To the Editor — Over the next decade, systems that are centered on artificial intelligence (AI), particularly machine learning, are predicted to become key components of several workflows within the health sector. Medical diagnosis is seen as one of the first areas that may be revolutionized by AI innovations. Indeed, more than 90% of health-related AI systems that have reached regulatory approval by the US Food and Drug Administration belong to the field of diagnostics1.
In the current paradigm, most diagnostic investigations require interpretation from a clinician to identify the presence of a target condition — a crucial step in determining subsequent treatment strategies. Despite being an essential step in the provision of patient care, many health systems find it increasingly difficult to meet the demand for the interpretation of diagnostic tests. To address this issue, diagnostic AI systems have been characterized as medical devices that may alleviate the burden placed on diagnosticians: by serving as case triage tools, enhancing diagnostic accuracy and stepping in as a second reader when necessary. As AI-centered diagnostic test accuracy (AI DTA) studies emerge, there has been a concurrent rise in systematic reviews that amalgamate the findings of comparable studies.
Notably, of these published AI DTA systematic reviews, 94% have been conducted in the absence of an AI-specific quality assessment tool2. The most commonly used instrument is the quality assessment of diagnostic accuracy studies (QUADAS-2) tool3. QUADAS-2 is a tool that assesses bias and applicability and its use is encouraged by current PRISMA 2020 guidance4. However, QUADAS-2 does not accommodate for niche terminology encountered in AI DTA studies, nor does it signal researchers to the sources of bias found within this class of study. Examples of such biases, when framed against the established domains of QUADAS-2 (patient selection; index test; reference standard; and flow and timing) are listed in Table 1.
To tackle these sources of bias, as well as AI-specific examples such as algorithmic bias, we propose an AI-specific extension to QUADAS-2 and QUADAS-C5, a risk of bias tool that has been developed for comparative accuracy studies. This new tool, termed QUADAS-AI, will provide researchers and policy-makers with a specific framework to evaluate the risk of bias and applicability when conducting reviews that evaluate AI DTA and reviews of comparative accuracy studies that evaluate at least one AI-centered index test.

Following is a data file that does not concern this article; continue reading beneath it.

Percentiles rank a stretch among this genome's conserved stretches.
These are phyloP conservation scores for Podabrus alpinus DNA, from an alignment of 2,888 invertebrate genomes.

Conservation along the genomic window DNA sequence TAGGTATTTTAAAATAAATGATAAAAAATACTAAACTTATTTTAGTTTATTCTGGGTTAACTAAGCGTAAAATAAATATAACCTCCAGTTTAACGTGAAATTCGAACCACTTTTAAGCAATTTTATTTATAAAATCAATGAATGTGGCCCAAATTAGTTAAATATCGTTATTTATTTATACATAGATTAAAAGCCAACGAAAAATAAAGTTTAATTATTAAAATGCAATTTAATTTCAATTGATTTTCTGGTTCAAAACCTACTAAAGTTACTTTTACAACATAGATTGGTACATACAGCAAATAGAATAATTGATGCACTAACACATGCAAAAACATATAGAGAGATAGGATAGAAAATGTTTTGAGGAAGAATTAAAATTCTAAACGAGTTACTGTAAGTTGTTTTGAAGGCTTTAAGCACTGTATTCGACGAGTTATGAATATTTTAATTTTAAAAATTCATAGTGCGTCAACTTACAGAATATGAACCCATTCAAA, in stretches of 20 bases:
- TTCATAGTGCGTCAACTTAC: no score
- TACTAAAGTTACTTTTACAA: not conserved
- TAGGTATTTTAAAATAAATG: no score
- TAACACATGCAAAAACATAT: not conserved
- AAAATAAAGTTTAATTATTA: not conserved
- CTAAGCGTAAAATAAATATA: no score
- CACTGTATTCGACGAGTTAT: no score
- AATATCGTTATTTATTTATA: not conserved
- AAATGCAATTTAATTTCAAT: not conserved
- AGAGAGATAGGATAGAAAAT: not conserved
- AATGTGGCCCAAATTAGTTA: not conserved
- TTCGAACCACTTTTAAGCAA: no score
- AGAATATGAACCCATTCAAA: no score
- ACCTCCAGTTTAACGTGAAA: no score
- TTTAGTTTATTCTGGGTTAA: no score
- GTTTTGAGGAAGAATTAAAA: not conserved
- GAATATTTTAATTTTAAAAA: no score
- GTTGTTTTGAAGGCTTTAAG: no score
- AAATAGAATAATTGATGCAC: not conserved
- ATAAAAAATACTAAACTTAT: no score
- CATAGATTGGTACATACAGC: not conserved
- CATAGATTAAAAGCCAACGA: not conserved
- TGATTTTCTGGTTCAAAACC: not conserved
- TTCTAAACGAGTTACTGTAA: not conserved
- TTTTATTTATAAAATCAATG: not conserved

QUADAS-AI will be complementary to ongoing reporting guideline tool initiatives, such as STARD-AI6 and TRIPOD-AI7. QUADAS-AI is being coordinated by a global project team and steering committee that consists of clinician scientists, computer scientists, epidemiologists, statisticians, journal editors, representatives of the EQUATOR Network11, regulatory leaders, industry leaders, funders, health policy-makers and bioethicists. Given the reach of AI technologies, we view that connecting global stakeholders is of the utmost importance for this initiative. In turn, we would welcome contact from any new potential collaborators.
Benjamens, S., Dhunnoo, P. & Meskó, B. npj Digit. Med. 3, 118 (2020).
Jayakumar, S. et al. npj Digital Med. (in the press).
Whiting, P. F. Ann. Intern. Med. 155, 529 (2011).
Page, M. J. et al. BMJ. 372, n71 (2021).
Yang, B. et al. Open Science Framework https://doi.org/10.17605/OSF.IO/HQ8MF (2018).
Sounderajah, V. et al. Nat. Med. 26, 807–808 (2020).
Collins, G. & Moons, K. Lancet 393, 1577–1579 (2019).
Liu, X. & Rivera, S. C. Nat. Med. 26, 1364–1374 (2020).
Harris, M. et al. PLoS One 14, e0226134 (2019).
Roberts, M. et al. Nat. Mach. Intell. 3, 199–217 (2021).
The EQUATOR Network.Enhancing the QUAlity and Transparency Of Health Research; https://www.equator-network.org/ (accessed 27 September 2021).
Infrastructure support for this research was provided by the National Institute for Health Research (NIHR) Imperial Biomedical Research Centre (BRC). G.S.C. is supported by the NIHR Biomedical Research Centre and Cancer Research UK (programme grant C49297/A27294). D.T. is funded by National Pathology Imaging Co-operative, NPIC (project no. 104687), supported by a £50 million investment from the Data to Early Diagnosis and Precision Medicine strand of the government’s Industrial Strategy Challenge Fund, and managed and delivered by UK Research and Innovation (UKRI). F.G. is supported by the NIHR Applied Research Collaboration Northwest London. The views and opinions expressed herein are those of the authors and do not necessarily reflect the views of their employers or funders.
A.K., S.S. and D.W. are employees at Google. A.D. and H.A. are employees at Flagship Pioneering UK Ltd. A.E. is an employee at Salesforce. DK is an employee at Optum. None of the other authors have any competing interests.
About this article
Cite this article
Sounderajah, V., Ashrafian, H., Rose, S. et al. A quality assessment tool for artificial intelligence-centered diagnostic test accuracy studies: QUADAS-AI. Nat Med 27, 1663–1665 (2021). https://doi.org/10.1038/s41591-021-01517-0
This article is cited by
A systematic review of radiomics in giant cell tumor of bone (GCTB): the potential of analysis on individual radiomics feature for identifying genuine promising imaging biomarkers
Journal of Orthopaedic Surgery and Research (2023)
The past, current, and future of neonatal intensive care units with artificial intelligence: a systematic review
npj Digital Medicine (2023)
npj Digital Medicine (2023)
Recommendations for the use of pediatric data in artificial intelligence and machine learning ACCEPT-AI
npj Digital Medicine (2023)
Systematic review of artificial intelligence tack in preventive orthopaedics: is the land coming soon?
International Orthopaedics (2023)